We combined an extensive literature review with an empirical study to address several predictions about the prevalence, detectability and interpretation of D-SARs and D-SIRs in studies of plants in fragmented landscapes. If D-SARs are attributed mainly to the spillover effect among habitats within fragments, which necessitates considerable dispersal for colonization to take place [Holt's (1992, 1993) prediction], then D-SARs in plant studies will have a slope of zero (P1). We therefore assessed the prevalence of statistically significant D-SARs in plant studies and compared it with the prevalence of statistically significant SARs. If habitat heterogeneity is the main mechanism driving D-SARs, we would expect stronger correlations between species density and fragment area as grain size increases (P2). Alternatively, if D-SARs are mainly attributable to the target area effect and the equilibrium hypothesis, then both D-SARs and D-SIRs should be most evident when species density is measured at small grain size (P3) (Cousins & Vanhoenacker, 2011). Finally, we expect D-SARs, and especially D-SIRs, to be more pronounced when historical rather than current landscape configurations are used (P4). We evaluated these predictions against the existing literature where these patterns were tested. Predictions P2 and P3 were also tested within our study system in a species-rich fragmented Mediterranean landscape where species density was simultaneously measured at different grain sizes.

Materials and Methods

Literature search

We reviewed the evidence in the literature for D-SARs and D-SIRs in plant studies by searching the literature for studies that correlated species density of plants with fragment area and/or with fragment isolation. In November 2012, we searched the ISI Web of Science for candidate manuscripts using two search chains – one focused on the D-SAR and the other on the D-SIR. The first chain included (species density OR local species richness OR alpha diversity) AND (species–area OR SAR) AND plants. The second chain included (species density OR local species richness OR alpha diversity) AND fragmentation AND isolation AND plants. We also employed a forward citation search of some early papers on the subject (Kelly et al., 1989; Hill et al., 1994) and evaluated those included in a recent review on a related topic (Lindborg et al., 2012). We then read the abstract of each candidate manuscript to determine whether it included data and analyses relevant to D-SARs and/or D-SIRs. Whenever an abstract was not sufficiently informative, we carefully read the methods and results sections to decide which papers to include in our analysis. For each manuscript included in our analysis, we recorded the main vegetation type, which pattern – SAR, SIR, D-SAR or D-SIR – was tested, which patterns had a non-zero slope, the grain size used in species density measurements, the method for calculating connectivity/isolation, stratification of the data, and the functional form used to model each pattern.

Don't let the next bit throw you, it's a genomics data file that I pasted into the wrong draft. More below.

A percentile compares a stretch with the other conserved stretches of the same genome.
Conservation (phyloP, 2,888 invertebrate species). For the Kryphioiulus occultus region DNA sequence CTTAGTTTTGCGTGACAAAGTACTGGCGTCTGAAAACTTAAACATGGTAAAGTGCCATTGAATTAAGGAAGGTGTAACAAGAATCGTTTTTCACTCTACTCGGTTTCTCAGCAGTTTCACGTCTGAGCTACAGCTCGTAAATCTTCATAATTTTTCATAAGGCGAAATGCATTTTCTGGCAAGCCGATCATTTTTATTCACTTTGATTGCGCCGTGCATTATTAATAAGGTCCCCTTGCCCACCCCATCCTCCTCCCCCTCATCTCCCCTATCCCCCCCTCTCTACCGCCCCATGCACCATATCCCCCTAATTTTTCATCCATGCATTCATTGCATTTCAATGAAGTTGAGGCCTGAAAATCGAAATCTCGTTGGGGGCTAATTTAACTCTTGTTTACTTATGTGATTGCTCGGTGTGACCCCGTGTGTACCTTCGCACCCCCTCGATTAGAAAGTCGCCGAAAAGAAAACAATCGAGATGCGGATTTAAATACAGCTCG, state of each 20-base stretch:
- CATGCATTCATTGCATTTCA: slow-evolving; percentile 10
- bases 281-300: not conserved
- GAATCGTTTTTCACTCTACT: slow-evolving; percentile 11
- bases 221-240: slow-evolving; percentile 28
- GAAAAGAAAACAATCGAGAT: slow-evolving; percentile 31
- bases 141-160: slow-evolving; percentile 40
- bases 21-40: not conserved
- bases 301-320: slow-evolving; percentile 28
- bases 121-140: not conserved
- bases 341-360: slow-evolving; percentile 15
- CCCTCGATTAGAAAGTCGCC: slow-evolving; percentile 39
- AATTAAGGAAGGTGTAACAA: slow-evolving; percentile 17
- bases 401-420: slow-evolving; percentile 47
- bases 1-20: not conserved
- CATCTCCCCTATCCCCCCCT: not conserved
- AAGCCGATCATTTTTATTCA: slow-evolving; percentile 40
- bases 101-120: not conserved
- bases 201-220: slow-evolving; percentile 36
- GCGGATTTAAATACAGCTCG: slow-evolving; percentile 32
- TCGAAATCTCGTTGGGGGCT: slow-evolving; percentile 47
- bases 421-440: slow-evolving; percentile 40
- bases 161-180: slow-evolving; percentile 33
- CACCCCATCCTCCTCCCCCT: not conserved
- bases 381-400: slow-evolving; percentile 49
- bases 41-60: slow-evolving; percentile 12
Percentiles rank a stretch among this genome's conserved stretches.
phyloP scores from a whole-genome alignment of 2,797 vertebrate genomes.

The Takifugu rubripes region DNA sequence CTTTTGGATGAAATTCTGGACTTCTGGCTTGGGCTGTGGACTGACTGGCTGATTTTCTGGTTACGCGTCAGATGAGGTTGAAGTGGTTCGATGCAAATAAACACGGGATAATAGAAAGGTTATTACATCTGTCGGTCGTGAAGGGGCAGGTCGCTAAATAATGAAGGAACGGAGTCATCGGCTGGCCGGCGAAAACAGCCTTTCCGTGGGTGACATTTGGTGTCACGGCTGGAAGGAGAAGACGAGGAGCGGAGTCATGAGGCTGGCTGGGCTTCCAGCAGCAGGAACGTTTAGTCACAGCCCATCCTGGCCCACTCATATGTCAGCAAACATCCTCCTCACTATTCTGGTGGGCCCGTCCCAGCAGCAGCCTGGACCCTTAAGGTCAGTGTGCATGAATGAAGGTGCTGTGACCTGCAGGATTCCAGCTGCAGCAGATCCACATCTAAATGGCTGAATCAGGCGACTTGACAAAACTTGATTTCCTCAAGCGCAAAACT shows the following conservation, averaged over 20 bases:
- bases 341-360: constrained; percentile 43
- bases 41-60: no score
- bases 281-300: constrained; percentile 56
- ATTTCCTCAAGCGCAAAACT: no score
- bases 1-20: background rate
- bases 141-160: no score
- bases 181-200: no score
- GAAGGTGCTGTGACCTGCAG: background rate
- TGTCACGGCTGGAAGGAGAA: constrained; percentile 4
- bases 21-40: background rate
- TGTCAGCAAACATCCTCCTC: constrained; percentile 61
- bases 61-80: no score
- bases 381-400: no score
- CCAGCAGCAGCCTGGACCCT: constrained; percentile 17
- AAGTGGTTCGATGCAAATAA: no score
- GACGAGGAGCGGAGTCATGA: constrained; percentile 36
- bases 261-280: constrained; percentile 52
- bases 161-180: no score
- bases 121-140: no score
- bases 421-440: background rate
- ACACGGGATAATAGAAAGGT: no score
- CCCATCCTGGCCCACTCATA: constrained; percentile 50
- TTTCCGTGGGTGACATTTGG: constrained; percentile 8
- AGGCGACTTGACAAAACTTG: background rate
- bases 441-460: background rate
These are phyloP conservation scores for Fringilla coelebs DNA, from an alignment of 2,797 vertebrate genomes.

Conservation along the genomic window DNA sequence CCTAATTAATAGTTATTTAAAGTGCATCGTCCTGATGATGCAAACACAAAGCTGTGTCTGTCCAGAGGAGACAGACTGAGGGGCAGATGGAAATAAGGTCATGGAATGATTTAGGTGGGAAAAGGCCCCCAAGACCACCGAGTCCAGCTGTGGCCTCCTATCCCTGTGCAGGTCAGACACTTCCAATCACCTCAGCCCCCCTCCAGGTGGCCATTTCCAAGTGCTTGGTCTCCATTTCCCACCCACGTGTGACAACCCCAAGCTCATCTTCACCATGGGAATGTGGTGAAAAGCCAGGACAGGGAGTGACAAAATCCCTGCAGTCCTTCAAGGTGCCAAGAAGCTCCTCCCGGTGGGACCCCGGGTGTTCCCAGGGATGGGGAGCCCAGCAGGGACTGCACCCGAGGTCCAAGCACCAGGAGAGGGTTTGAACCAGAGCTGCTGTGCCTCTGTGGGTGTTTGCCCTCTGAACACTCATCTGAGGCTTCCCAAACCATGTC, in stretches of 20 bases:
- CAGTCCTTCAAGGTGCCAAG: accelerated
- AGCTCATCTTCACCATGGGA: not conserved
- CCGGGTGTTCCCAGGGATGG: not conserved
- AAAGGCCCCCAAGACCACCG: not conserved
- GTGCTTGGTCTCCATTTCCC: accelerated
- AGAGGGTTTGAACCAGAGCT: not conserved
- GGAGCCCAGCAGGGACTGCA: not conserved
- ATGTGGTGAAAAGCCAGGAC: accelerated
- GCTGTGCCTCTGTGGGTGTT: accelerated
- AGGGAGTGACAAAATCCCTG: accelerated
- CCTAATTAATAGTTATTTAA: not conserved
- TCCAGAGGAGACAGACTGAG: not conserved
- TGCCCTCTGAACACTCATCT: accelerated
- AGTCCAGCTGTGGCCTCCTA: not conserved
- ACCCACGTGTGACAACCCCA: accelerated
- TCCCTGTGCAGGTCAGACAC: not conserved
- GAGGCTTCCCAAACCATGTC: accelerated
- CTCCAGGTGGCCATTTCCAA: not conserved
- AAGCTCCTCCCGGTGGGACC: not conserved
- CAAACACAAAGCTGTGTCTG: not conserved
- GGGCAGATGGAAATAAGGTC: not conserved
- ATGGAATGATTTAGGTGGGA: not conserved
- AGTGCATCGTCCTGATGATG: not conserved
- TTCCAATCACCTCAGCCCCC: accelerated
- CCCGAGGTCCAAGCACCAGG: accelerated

Grain size-dependent D-SARs and D-SIRs in a fragmented semi-arid agro-ecosystem

Study area

The study area is a 3.2 km × 4 km landscape in central Israel (31°31′20″–31°33′40″ N, 34°46′50″–34°50′20″ E) located within a transition zone between Mediterranean and desert ecosystems (Fig. 1). The climate is a typical semi-arid with short mild winters and long, dry, hot summers. Average annual temperature is 19 °C (12 °C in January, and 26 °C in August; Goldreich, 2003). Average annual rainfall is 376 mm (average for 1998–2009, measured within 3 km of the study area boundaries; Data from the Ministry of Agriculture, Israel). Soil types in the study area are mainly light-brown loessial soils and light-brown rendzina (Dan et al., 1976). The area has experienced grazing by sheep and goats and small-scale agriculture for thousands of years (Naveh & Dan, 1973; Ackermann et al., 2008). Intensified agricultural practices over the past 60 years have reshaped the landscape, such that today it comprises a mosaic of fragments of natural vegetation within a predominately agricultural matrix (Mazor, 2006; Svoray et al., 2007; Yaacobi et al., 2007).

Figure 1.